NASCAR currently has plenty of problems, one of which being attendance and TV ratings. What is causing people to stop watching the races though? One problem could be the actual product on the track and what the major issues with NASCAR’s current car is. Throughout NASCAR’s history, they have had 6 different generations of cars. From the tradition stock car of gen 1 to the modern car used in gen 6, a lot has changed and not all for the better.
Gen 4 – the Peak
1992-2006, the gen 4 experienced the height of NASCAR racing and is thought of by a lot of fans to have been the best option ever used. Unfortunately, in 2001 the world of NASCAR suffered its worst tragedy yet through the death of racing legend and fan favorite, Dale Earnhardt. While it was a horrible tragedy, there were a few measures that could have been taken to prevent this from happening. During the race, Dale chose to wear an open-face helmet, refused the HANS-device which kept the head in place and never stopped to fix his broken seatbelt. Certain appropriate safety measures have since been implemented such as requirements on helmets, HANS-devices, seatbelt safety and most importantly, safer barriers. Unfortunately, NASCAR felt the cars needed to be changed to increase safety as well.
Gen 5 – the Downfall
In 2007, NASCAR introduced gen 5, “the car of tomorrow.” The adjustable rear wing was invented to reduce blow overs by disturbed turbulent air. Blow overs were a huge safety hazard for drivers because wind would get under the car and send the driver flying through the air. Initially, the gen 5 car fixed neither of these problems so they continued to lower the cars. Their final solution to this problem came in 2007 when they introduced the concept of coil binding, which eliminated the importance of the car height. They did this by sealing off the front of the car which took away from the down force.
Gen 6 – the Modern Disaster
By 2013, they introduced gen 6, stating they would, “put the stock back in stock car racing.” This couldn’t have been further from the truth. In 2015, they added the tapered spacer which limited the horsepower of the cars. With the tapered spacer combined with limiting the down force, it only limited the top speed on the straightaways but sped up the cars on the corners. By lowering the rear spoiler, NASCAR was attempting to eliminate down force and intern forced teams to focus on side force instead.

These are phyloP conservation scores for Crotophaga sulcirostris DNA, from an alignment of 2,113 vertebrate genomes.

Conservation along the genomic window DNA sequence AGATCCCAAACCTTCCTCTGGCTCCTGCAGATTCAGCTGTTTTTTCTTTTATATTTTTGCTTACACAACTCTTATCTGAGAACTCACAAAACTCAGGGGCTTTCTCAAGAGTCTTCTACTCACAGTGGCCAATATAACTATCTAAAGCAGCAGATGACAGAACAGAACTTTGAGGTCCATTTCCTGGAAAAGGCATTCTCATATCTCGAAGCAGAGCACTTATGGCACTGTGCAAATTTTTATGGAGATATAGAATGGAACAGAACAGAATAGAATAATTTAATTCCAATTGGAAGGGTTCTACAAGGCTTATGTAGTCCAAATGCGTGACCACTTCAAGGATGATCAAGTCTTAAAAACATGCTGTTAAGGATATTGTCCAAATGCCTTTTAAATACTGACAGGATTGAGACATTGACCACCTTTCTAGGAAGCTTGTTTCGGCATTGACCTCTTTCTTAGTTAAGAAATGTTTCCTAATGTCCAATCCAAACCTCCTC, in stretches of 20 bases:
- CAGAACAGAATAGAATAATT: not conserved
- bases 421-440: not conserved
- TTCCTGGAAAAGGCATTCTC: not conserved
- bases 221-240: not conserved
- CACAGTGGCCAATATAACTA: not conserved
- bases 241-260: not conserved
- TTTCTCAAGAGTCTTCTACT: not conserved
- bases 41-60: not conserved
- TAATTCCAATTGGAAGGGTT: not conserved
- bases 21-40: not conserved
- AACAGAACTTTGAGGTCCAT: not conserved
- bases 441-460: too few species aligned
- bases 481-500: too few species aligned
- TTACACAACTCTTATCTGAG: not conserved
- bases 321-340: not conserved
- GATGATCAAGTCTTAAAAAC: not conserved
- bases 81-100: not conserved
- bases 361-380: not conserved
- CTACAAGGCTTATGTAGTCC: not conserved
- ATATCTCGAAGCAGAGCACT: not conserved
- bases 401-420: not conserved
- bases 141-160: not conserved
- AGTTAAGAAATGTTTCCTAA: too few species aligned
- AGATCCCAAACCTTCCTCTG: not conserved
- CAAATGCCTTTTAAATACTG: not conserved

Make no mistake, side force is the worst thing to happen to racing and is the main issue with the cars today.
Essentially, with side force, a car is able to take the turns hard and even if the car gets lose, the force hitting the sides will help keep it straight. By lowering the spoilers, a clean stream of air that would normally go over the car and hit the rear spoiler was now less likely to hit because of the smaller spoiler. This down force that is normally created, not only helps the car gain speed but also allows cars behind it to get a greater drag. With the wild air flow that should be hitting the spoiler, it makes it almost impossible to get close to the car in front. This unfortunately is the main reason bumper driver isn’t as common in today’s racing. Not surpassingly, drivers are also upset about the current design. Brad Keselowski mentioned after spinning out in the Quaker State 400 last year,
“It is time for the sport to design a new car that is worthy of where this sport deserves to be and the show it deserves to put on for its fans.”
X3 – A New Hope
Towards the end of 2015, Richard Childress Racing was testing the X3 car that seemed to have resolved this issue. It eliminated side force by engineering the car to be equal in the front and back as well as left and right which would keep it straight around corners. At the front, they created a bulge, making it impossible to seal off which would allow for greater down force. By eliminating side force, the air flows easier over the car which would allow clean air for the car behind. Although the testing of the car appeared to be a success, the problem with the X3 car was the architecture of the gen 6. It didn’t allow for the changes necessary to be made for the X3. It was build wide and for speed so there wasn’t much you could change about it.
For a more enjoyable race, it has to be hard to pass. With cars that are built specifically for speed, it is much easier to pass someone if you have the faster car. This style of racing eliminates the driver’s abilities and relies almost entirely on how the car is build. It should be more difficult to make a pass because it’s hard to clear someone.
“My car was good, so I had fun,” said Kyle Larson after his 2017 Quaker State 400 win. “I could see how it was probably frustrating for other people…For sure it was hard to pass at times.”
There are undoubtedly many factors when trying to solve the NASCAR viewership problem. An obviously factor that deserves a majority of the blame for the current state is the person in charge, Brian France. France has clearly lost touch with the NASCAR audience, assuming he ever was in touch to begin with. There are many things he has to do to regain the trust of the die-hard racing fan base, none of which he has been able to do yet. One thing France can do however that would be a major step in the right direction is just improve the on-track product back to the glory days these motor heads remember. He may not ever understand his fan’s culture but he can at least make the racing great again. Even with the retirement of legendary drivers, there are still plenty of great ones left with many more outstanding new talents coming to the forefront. We all just want consistently fun races to watch again and that is going to require better cars.